Danny McBride has made a career lately putting a satirical spotlight on worlds anyone can relate to: minor league baseball (Eastbound and Down) and public schools (Vice Principals). What would happen if he took on a bigger but just as popular topic? The Righteous Gemstones is the answer to that, an ensemble show about a family of corrupt televangelists. Read on for more…
THE RIGHTEOUS GEMSTONES: STREAM IT OR SKIP IT?
Opening Shot: In a massive pool in Guangzhou, China, a televangelist and his sons are officiating a massive baptism. Only the older brother keeps criticizing the younger brother’s dipping method, the dad is trying to keep phone camera-wielding looky-loos at bay… then someone switches the wave generator on.
The Gist: Eli Gemstone (John Goodman) has built a huge megachurch — the Gemstone Church, of course — over the past few decades, but he has felt adrift since his wife and partner in televangelism, Aimee-Leigh (Jennifer Nettles), passed away. Even though his church operates in a hockey arena, has its own amusement park, and everyone in his family lives in mansions on the same compound, he still wants to grow and acquire parishioners, including the ones in the small town where John Wesley Seasons (Dermot Mulroney) is trying to make sure they stay out.
His children are all fighting for their share of the Gemstone pie, all in the name of Jesus, of course. Youngest son Kelvin (Adam Devine) dresses like a refugee from a One Direction video and has his strange “friend” Keefe Chambers (Tony Cavalero), a reformed devil worshiper, staying with him. Middle daughter Judy (Edi Patterson) feels like she’s left out of the family business all the time and might just move off the compound when she finally marries her nose-job-sporting boyfriend B.J. (Tim Baltz).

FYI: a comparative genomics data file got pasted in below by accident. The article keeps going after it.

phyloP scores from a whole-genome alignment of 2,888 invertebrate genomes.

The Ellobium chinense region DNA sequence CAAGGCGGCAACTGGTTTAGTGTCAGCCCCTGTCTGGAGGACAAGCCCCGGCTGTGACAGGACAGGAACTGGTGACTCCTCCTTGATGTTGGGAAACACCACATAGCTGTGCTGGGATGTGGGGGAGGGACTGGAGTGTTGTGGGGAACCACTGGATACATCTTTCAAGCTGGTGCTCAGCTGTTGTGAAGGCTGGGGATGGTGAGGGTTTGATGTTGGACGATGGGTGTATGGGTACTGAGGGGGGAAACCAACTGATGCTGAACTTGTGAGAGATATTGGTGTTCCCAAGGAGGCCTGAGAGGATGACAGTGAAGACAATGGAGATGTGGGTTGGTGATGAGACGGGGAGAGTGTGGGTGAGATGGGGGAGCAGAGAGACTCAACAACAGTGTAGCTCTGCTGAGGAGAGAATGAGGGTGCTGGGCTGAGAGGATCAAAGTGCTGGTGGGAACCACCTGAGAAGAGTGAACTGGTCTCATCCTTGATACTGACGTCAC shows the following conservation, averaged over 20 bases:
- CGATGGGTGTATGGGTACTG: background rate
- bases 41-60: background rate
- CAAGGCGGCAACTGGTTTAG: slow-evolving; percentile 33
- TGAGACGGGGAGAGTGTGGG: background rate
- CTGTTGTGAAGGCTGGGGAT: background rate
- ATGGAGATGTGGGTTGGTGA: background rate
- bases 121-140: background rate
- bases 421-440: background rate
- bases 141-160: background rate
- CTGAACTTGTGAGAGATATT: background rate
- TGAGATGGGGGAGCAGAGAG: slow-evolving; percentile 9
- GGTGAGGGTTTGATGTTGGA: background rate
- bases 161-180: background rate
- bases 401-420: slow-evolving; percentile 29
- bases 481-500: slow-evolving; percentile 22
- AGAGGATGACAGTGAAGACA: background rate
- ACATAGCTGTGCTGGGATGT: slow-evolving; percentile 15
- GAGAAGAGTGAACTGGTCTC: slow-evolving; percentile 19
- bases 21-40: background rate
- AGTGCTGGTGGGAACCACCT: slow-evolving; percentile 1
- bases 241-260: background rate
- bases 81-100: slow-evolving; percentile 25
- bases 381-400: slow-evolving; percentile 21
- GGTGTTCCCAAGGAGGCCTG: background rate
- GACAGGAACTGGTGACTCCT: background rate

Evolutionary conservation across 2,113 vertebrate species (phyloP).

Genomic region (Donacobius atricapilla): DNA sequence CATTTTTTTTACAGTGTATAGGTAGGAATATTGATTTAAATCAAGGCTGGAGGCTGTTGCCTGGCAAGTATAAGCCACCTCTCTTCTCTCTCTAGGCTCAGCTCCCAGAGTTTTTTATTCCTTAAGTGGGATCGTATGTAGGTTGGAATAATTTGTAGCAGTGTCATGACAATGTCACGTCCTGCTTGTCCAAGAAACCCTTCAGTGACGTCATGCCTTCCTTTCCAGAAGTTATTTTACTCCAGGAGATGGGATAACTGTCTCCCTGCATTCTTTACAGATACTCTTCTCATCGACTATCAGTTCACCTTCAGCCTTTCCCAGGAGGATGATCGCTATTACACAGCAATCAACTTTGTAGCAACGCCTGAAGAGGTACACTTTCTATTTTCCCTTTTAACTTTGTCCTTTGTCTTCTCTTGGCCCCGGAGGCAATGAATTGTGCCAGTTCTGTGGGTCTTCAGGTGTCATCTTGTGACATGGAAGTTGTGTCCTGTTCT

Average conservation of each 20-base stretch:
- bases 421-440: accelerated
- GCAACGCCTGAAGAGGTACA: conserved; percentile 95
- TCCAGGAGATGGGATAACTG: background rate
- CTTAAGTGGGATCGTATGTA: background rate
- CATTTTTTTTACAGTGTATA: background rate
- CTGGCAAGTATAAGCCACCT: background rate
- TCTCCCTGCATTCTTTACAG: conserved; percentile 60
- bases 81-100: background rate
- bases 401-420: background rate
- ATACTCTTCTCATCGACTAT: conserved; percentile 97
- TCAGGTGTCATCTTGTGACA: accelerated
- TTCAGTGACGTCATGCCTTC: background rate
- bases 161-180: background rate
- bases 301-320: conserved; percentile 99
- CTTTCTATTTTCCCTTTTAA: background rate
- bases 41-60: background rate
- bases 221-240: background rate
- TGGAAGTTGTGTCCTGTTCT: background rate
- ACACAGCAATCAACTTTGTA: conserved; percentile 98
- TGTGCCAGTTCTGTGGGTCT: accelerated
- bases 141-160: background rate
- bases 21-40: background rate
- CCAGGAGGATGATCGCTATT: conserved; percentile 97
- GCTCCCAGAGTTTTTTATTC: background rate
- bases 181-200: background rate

The oldest, Jesse (Danny McBride), has disappointed his father at every turn by his lascivious and overspending ways, but he still feels like the empire is his when Eli retires or dies. He thinks he’s a great face for the church, given his stable family life. Well, stable-ish; one son vows to bolt as soon as he turns 18, and another one has already left, a topic that Jesse does not want to talk about. Oh, and he also has to deal with someone who is blackmailing a video of him snorting coke in presence of a couple of hookers — male and female.
He tries to get the ransom money out of the budget, but the church’s manager Matthew (Troy Anthony Hogan) tells him he can’t just give him a million dollars without running it by Eli first. Then he tells Kelvin — who he’s been having tiffs with since their mother died — about the tape and is convinced the good pastor Seasons is responsible for the blackmail. But after being proven very wrong by this, Kelvin and Judy manage to bail him out… but not without dire consequences.
Our Take: Danny McBride has always been an acquired taste for us. Sure, he writes some sharp-eyed, satirical looks at worlds like minor-league baseball (Eastbound And Down) and public education (Vice Principals), and it seems like the world of the megachurch is ripe for his Southern-tinged sense of humor. But with the sharp takes also comes a layer of potty humor and name-calling that may have sounded too transgressive in 1995, much less today.